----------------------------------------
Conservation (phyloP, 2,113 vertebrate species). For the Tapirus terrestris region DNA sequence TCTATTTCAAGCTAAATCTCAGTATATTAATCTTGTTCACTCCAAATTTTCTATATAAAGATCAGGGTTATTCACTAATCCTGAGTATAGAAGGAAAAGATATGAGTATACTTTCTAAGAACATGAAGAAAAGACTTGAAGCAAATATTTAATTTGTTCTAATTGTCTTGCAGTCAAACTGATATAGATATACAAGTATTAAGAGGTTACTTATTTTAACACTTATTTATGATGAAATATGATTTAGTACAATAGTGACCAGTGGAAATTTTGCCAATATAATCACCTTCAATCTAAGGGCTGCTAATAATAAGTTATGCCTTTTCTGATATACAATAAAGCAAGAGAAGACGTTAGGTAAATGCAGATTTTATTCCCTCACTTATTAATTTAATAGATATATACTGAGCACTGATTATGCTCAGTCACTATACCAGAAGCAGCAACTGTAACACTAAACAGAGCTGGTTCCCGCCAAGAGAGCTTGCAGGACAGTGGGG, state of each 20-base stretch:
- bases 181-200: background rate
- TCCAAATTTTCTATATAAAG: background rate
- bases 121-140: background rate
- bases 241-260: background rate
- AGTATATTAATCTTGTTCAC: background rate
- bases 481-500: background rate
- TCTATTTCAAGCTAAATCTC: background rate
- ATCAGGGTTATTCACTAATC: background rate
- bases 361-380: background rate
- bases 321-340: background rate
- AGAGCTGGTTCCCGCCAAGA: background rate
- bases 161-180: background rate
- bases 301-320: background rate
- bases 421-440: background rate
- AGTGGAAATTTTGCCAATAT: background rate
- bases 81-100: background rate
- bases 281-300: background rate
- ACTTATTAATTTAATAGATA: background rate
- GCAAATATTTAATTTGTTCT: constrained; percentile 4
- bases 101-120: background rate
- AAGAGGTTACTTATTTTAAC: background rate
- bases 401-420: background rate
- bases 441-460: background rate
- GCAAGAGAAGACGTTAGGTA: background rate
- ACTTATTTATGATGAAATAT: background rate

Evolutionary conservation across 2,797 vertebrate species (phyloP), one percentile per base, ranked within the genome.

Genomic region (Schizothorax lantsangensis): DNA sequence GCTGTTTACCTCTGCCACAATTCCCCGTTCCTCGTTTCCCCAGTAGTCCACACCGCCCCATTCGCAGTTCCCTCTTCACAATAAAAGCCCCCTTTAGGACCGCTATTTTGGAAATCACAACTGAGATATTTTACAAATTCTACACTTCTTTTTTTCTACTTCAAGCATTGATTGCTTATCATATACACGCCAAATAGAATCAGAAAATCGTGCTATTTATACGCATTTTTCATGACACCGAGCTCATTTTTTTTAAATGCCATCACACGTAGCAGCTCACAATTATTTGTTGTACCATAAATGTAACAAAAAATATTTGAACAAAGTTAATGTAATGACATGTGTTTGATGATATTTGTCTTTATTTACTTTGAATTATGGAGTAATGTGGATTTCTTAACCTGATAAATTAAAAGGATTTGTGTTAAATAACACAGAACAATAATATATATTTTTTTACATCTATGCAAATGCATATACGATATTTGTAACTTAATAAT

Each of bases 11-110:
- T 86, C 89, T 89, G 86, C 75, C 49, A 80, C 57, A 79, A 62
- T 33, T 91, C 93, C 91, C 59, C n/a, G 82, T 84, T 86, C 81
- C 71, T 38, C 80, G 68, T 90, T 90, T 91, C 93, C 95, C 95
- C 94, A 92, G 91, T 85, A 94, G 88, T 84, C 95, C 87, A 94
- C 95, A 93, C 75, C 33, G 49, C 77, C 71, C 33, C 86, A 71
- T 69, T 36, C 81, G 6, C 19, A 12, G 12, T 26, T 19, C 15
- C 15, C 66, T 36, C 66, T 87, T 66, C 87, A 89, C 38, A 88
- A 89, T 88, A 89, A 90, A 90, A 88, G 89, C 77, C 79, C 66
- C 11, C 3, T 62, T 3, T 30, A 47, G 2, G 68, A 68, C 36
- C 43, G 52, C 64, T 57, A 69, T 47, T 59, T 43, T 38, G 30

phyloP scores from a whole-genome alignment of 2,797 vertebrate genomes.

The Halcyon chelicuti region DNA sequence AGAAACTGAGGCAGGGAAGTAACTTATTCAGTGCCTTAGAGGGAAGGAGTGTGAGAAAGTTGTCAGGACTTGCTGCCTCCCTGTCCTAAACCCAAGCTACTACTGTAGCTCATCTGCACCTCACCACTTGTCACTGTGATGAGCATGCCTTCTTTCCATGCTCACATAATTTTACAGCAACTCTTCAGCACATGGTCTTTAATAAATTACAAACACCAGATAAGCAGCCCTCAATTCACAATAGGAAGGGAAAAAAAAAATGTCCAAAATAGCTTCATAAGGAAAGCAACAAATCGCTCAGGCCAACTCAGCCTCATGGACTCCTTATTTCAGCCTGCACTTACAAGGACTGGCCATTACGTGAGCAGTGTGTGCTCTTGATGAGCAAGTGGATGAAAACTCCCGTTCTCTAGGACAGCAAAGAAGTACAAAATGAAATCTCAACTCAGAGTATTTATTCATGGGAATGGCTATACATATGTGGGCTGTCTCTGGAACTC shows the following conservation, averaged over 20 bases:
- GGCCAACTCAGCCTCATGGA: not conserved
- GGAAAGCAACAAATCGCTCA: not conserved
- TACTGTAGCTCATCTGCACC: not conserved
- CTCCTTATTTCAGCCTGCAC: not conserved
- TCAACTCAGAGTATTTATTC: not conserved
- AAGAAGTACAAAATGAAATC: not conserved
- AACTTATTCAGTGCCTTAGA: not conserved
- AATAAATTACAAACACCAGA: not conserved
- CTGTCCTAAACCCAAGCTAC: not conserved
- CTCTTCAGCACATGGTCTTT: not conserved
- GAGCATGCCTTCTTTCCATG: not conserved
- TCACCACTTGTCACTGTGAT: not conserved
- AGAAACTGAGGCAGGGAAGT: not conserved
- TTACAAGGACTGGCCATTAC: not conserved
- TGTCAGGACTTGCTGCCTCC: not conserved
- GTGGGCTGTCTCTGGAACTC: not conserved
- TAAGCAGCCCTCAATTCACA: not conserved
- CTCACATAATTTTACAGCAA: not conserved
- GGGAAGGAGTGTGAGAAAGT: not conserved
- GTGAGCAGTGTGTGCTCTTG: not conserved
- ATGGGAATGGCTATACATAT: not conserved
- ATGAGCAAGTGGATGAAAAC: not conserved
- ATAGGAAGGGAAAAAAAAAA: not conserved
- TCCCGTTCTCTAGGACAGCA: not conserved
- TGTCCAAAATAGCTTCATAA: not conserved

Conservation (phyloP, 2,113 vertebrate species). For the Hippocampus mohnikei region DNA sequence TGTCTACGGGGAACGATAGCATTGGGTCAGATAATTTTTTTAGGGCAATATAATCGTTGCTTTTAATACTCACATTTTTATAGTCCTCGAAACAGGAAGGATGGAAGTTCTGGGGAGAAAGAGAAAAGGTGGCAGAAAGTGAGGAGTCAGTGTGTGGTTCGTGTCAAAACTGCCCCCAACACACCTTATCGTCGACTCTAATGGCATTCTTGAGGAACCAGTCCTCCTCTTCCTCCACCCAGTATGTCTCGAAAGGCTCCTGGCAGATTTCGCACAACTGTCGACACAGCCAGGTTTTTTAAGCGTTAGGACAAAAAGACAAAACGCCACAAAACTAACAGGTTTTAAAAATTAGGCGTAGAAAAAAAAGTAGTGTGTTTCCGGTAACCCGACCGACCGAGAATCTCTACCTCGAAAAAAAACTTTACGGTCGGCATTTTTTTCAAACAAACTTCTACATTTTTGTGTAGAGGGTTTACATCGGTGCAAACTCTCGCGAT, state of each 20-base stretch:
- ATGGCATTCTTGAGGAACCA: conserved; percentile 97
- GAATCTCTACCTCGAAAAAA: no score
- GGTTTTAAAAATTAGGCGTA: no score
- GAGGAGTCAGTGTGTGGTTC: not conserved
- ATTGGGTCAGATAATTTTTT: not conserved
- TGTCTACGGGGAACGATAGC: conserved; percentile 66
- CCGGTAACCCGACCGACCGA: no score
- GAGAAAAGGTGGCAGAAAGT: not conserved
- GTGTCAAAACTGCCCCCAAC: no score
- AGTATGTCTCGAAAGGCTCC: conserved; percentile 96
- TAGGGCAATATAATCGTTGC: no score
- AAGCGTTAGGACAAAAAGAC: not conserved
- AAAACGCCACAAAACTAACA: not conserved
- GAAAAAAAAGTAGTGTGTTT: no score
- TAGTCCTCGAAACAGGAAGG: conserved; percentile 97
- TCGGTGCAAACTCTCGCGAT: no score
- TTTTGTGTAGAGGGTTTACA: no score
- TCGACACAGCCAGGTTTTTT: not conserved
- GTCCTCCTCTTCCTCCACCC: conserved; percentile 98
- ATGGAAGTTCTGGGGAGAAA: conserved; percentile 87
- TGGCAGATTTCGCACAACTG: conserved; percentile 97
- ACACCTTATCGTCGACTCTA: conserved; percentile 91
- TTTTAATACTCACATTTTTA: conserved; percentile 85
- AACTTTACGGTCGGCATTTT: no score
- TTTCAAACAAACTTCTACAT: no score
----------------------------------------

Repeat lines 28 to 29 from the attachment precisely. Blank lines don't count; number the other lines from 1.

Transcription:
Genomic region (Schizothorax lantsangensis): DNA sequence GCTGTTTACCTCTGCCACAATTCCCCGTTCCTCGTTTCCCCAGTAGTCCACACCGCCCCATTCGCAGTTCCCTCTTCACAATAAAAGCCCCCTTTAGGACCGCTATTTTGGAAATCACAACTGAGATATTTTACAAATTCTACACTTCTTTTTTTCTACTTCAAGCATTGATTGCTTATCATATACACGCCAAATAGAATCAGAAAATCGTGCTATTTATACGCATTTTTCATGACACCGAGCTCATTTTTTTTAAATGCCATCACACGTAGCAGCTCACAATTATTTGTTGTACCATAAATGTAACAAAAAATATTTGAACAAAGTTAATGTAATGACATGTGTTTGATGATATTTGTCTTTATTTACTTTGAATTATGGAGTAATGTGGATTTCTTAACCTGATAAATTAAAAGGATTTGTGTTAAATAACACAGAACAATAATATATATTTTTTTACATCTATGCAAATGCATATACGATATTTGTAACTTAATAAT

Each of bases 11-110: